|INT'AL CLASS'N OF DISEASES | AIDS GLOSSARY | ANATOMY | DRUGS | USA STATS | CHINA STATS | GENOME DICTIONARY|
LUPUS ERYTHROMATOSUS A TO ZSOURCE: National Institutes of Health, U.S.Department of Health and Human Services: Link to NIH
Living with Lupus: Developing Effective Coping skills
Many people with lupus go through
phases in which they feel that control
over their life is slipping from their own
hands into those of an unpredictable
and unpleasant disease. This sense
of powerlessness can occur not only
during flares but also during periods of
recuperation and remission. It forces the
patient to choose between two options.
This choice may be made many times
during the course of the illness.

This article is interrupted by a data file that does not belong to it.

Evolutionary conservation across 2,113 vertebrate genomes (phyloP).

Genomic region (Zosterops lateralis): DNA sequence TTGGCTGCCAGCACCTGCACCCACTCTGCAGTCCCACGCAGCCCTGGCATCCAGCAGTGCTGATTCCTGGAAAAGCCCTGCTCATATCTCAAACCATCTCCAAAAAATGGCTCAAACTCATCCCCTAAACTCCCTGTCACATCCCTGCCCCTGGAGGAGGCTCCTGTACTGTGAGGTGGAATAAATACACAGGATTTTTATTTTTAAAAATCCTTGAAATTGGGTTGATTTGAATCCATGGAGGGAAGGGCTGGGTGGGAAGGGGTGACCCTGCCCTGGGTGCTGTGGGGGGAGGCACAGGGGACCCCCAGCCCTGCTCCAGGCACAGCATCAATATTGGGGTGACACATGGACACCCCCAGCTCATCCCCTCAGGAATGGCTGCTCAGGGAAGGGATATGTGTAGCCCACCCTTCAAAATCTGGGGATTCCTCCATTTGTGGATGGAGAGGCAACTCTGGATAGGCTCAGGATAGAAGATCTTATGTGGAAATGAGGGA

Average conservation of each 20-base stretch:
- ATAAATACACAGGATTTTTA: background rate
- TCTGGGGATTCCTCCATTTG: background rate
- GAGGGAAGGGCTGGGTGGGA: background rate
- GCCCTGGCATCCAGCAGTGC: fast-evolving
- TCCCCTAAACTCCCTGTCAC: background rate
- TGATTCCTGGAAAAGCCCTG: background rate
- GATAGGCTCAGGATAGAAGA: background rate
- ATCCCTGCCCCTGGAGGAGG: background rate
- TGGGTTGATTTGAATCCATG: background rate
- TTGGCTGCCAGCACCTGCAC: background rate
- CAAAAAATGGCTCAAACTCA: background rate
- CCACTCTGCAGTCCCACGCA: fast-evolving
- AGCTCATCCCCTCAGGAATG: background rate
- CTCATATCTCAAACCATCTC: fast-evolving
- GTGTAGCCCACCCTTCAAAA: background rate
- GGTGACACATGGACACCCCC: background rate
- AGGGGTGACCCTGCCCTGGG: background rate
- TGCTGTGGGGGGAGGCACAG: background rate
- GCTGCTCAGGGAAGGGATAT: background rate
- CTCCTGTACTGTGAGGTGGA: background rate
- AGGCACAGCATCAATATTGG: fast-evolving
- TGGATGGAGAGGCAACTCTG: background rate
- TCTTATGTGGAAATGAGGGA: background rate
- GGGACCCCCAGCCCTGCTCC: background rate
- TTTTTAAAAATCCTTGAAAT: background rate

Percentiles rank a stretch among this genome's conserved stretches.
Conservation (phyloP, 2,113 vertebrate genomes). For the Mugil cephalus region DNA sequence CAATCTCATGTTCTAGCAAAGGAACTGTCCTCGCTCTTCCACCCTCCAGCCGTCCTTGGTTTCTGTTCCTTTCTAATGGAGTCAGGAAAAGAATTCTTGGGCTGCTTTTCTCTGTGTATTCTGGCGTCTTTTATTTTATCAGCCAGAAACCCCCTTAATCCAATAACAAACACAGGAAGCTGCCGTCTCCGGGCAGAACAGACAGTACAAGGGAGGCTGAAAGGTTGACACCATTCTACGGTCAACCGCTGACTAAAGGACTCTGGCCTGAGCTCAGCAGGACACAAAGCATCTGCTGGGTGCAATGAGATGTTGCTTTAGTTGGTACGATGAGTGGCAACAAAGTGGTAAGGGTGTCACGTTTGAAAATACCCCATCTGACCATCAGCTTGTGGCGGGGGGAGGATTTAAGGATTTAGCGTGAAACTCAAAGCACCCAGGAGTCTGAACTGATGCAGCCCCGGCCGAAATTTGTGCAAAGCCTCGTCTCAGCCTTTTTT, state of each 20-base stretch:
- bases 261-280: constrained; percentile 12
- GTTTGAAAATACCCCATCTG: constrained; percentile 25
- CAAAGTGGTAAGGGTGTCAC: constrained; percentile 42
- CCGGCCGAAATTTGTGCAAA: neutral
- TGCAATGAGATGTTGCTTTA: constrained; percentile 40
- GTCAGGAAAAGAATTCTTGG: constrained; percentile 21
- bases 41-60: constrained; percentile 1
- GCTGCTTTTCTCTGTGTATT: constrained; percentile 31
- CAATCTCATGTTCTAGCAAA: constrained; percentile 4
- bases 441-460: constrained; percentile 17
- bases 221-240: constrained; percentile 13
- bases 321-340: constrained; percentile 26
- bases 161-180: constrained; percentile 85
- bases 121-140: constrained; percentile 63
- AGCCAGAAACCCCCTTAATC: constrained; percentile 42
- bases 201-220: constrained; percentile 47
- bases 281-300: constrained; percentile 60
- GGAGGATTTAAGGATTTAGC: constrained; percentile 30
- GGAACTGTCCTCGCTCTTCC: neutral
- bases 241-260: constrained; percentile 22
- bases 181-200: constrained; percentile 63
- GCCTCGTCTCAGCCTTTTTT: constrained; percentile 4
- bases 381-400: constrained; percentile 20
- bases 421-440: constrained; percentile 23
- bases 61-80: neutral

People with lupus need to accurately assess their pain and fatigue levels and understand how changes in these levels will affect their ability to work, play, and carry out activities of daily living. Health professionals can help patients develop an effective self-management program that sets out achievable goals, realistically paces activities, and avoids over commitments.
Help Patients Gain Control Medically
Doctors, nurses, and other professionals involved in lupus care can teach patients about many medical aspects of the disease, such as warning signs of an impending flare (the patient may have much to contribute to this discussion), medication use, possible side effects, and warning signals for contacting medical personnel. Nurses can also teach strategies for communicating with the health care team. This knowledge and these strategies will help the patient gain a sense of increased medical control over the disease. The Patient Information Sheets can help with this process.
Source: National Institutes of Health, U.S.Dept of Health and Human Services